I know this is a good book and that Mr. Mistry is an excellent writer. The use of language is mostly elegant, vivid and the stories interweave in a logical and natural way. There was not a dull moment to be had in this sprawling saga set in 1970s India. The characters were likable and their struggles are real, heart-wrenching and horrendous.

I have a HUGE issue though with the presentation of the characters' emotional and psychological lives. Although a
My all time favourite book, without doubt! Magnificent, Educational, Interesting, Very Sad.....The setting is India in 1975-76, when Prime Minister Indira Gandhi, defying a court order calling for her resignation, declares a state of emergency and imprisons the parliamentary opposition as well as thousands of students, teachers, trade unionists and journalists. These events, along with the government's forced sterilization campaign, serve as backdrop for an intricate tale of four ordinary people ...more
Memories were permanent. Sorrowful ones remained sad even with the passing of time, yet happy ones could never be recreated – not with the same joy. Remembering bred its own peculiar sorrow. It seemed so unfair: that time should render both sadness and happiness into a source of pain.

In many ways this sums up the feel of A Fine Balance, which is helpful because it goes some way to explain why I thoroughly enjoyed every page of this epic tragedy. While the disasters kept piling up -- from simple
Mar 19, 2013 Dolors rated it really liked it
Shelves: read-in-2012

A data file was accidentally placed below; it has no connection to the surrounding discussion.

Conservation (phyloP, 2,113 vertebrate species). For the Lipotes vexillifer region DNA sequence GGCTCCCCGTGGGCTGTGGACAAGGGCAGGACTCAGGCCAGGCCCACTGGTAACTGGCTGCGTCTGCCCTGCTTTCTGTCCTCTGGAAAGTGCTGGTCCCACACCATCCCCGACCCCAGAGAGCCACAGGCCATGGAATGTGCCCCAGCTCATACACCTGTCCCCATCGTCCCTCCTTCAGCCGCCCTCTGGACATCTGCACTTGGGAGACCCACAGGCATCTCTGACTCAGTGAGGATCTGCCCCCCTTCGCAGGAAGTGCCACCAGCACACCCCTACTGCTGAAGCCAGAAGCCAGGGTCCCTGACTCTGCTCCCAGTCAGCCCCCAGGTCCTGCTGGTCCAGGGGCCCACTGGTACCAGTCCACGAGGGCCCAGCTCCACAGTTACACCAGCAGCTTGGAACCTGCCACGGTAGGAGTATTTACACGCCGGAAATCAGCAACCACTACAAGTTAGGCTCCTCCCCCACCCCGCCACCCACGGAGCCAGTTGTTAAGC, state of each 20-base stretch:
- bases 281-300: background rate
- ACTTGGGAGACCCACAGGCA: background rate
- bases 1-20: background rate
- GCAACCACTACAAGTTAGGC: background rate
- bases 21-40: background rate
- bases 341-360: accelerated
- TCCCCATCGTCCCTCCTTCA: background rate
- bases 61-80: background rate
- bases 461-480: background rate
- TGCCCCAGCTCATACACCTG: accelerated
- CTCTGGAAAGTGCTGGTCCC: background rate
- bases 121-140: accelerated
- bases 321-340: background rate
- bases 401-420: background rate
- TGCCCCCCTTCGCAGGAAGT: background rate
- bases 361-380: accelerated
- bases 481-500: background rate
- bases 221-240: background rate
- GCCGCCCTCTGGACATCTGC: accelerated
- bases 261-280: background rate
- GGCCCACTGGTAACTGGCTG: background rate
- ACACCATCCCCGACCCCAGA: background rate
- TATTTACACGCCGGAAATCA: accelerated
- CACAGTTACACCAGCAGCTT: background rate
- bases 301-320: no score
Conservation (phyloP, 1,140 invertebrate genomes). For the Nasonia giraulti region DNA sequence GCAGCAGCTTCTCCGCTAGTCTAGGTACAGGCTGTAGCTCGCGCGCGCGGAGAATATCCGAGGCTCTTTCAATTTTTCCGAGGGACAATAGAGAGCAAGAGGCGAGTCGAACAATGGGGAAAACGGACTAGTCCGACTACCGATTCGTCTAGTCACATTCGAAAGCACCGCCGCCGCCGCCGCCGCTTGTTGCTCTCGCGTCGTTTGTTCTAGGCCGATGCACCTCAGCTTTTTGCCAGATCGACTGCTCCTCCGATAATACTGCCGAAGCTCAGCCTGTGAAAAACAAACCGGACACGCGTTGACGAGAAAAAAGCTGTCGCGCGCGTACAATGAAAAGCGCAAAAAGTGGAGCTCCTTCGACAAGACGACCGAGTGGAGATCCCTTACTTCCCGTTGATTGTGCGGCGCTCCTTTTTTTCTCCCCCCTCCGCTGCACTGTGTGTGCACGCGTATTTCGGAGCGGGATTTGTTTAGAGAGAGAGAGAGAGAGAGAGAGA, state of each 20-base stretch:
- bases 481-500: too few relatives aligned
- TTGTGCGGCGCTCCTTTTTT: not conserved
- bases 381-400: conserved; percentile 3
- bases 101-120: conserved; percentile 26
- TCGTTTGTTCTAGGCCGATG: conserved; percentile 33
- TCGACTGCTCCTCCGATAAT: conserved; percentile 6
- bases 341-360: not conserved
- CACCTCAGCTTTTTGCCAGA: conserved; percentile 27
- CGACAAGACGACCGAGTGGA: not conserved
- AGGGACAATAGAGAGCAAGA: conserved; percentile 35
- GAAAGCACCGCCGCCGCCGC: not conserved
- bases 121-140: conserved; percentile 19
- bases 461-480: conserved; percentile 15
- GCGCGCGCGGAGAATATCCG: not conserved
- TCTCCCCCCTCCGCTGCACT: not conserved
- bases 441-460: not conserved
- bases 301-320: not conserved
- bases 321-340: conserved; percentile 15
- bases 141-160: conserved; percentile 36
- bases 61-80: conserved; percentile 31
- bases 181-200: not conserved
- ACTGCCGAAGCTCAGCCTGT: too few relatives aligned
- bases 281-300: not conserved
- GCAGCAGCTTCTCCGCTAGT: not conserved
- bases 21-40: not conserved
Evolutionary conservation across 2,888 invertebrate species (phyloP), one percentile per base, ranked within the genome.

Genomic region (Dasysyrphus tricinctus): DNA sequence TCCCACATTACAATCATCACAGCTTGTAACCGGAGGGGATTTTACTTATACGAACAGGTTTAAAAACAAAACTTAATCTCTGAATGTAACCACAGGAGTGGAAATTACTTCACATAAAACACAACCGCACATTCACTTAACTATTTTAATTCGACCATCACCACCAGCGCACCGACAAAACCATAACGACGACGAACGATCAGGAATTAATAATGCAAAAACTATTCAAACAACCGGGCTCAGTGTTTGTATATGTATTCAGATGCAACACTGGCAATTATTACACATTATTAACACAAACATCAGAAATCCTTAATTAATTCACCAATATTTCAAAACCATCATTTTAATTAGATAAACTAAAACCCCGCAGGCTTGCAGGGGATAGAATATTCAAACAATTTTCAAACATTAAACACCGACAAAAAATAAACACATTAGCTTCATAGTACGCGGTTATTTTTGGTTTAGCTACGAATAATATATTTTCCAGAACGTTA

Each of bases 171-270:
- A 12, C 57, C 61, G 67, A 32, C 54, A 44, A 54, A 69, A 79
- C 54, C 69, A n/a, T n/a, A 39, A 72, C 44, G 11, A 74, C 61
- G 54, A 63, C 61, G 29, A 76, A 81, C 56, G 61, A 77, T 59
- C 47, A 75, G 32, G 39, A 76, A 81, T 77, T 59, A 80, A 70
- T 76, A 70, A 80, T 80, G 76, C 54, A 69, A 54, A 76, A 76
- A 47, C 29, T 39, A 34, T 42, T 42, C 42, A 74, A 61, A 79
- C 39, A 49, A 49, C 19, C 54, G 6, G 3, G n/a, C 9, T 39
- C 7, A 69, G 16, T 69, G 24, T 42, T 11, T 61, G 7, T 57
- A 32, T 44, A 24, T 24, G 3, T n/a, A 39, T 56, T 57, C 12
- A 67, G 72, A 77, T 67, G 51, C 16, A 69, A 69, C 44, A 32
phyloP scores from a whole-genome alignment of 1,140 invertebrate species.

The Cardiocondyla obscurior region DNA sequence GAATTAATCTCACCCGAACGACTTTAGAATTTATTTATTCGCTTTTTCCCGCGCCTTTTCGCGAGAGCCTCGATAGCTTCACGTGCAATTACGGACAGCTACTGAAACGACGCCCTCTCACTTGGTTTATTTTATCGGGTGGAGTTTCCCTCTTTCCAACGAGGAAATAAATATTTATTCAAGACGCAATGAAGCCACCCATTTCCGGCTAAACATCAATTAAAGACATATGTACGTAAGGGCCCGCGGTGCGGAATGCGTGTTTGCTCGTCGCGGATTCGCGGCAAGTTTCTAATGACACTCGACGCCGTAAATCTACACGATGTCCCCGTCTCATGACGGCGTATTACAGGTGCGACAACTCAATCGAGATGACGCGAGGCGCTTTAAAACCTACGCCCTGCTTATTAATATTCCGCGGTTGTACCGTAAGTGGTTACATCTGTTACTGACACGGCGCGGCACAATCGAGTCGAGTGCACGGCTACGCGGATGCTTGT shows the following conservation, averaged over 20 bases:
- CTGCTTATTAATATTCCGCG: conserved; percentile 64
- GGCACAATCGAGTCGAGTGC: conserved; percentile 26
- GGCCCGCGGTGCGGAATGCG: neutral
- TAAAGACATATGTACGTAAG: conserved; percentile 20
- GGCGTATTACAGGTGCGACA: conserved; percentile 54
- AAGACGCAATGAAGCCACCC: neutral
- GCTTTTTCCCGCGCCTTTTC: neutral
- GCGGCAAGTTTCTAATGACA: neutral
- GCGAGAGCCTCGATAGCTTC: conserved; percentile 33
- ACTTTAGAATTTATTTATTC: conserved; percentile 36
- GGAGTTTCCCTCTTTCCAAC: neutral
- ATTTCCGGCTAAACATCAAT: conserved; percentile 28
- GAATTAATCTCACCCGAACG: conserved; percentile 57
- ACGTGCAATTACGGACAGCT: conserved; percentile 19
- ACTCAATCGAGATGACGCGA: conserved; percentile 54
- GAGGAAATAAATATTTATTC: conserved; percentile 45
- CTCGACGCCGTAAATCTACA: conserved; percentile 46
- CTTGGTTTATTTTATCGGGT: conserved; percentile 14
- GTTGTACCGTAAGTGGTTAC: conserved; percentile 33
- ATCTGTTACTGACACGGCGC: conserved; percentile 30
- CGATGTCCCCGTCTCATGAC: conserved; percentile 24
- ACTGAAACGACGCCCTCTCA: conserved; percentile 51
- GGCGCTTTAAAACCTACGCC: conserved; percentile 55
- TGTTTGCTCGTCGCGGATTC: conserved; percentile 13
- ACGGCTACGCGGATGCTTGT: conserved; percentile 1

Four people from very different backgrounds cross their paths for a year during the seventies in India, and as we learn of their pasts, their presents and eventually of their futures, we get to know the political and social situation during that turbulent period in one of the poorest countries of the world.

I agree with most of the positive reviews when they say that this story is a faithful portrait of what might have been like to live in the India of the 70's and 80's (a complete nightmare), an
Jan 18, 2014 Jean rated it it was amazing
Recommends it for: anyone with a beating heart
This is one of my favorite books. It will absolutely gut you from beginning to end. The characters are complicated and melancholic but also lovable and deeply loved by one another. The suffering is so real; some succumb to it while others do not.

I read an article by Umberto Eco stating that a good book's title should be as neutral and non-informative as possible. The reader decides what she is reading about and what it means. In this case, though, I disagree. The title is necesarily spot-on, sa
This is about as close to an epic Victorian novel as modern fiction gets.

Mistry weaves together the stories of four main protagonists whose fates are thrown together by the upheavals of India's Emergency in 1975. Dina is a Parsee widow, with a rich family but struggling to maintain her independence in her late husband's flat. She employs Ishvar and Om, two tailors taking refuge from their rural community after reprisals following their family's refusal to conform to the expectations of their lo
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Rohinton Mistry is considered to be one of the foremost authors of Indian heritage writing in English. Residing in Brampton, Ontario, Canada, Mistry belongs to the Parsi Zoroastrian religious minority.

Mistry’s first novel, Such a Long Journey (1991), brought him national and international recognition. Mistry’s subsequent novels have achieved the same level of recognition as his first. His second n
More about Rohinton Mistry...

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“The human face has limited space. If you fill it with laughter there will be no room for crying.” 1212 likes
“Flirting with madness was one thing; when madness started flirting back, it was time to call the whole thing off.” 361 likes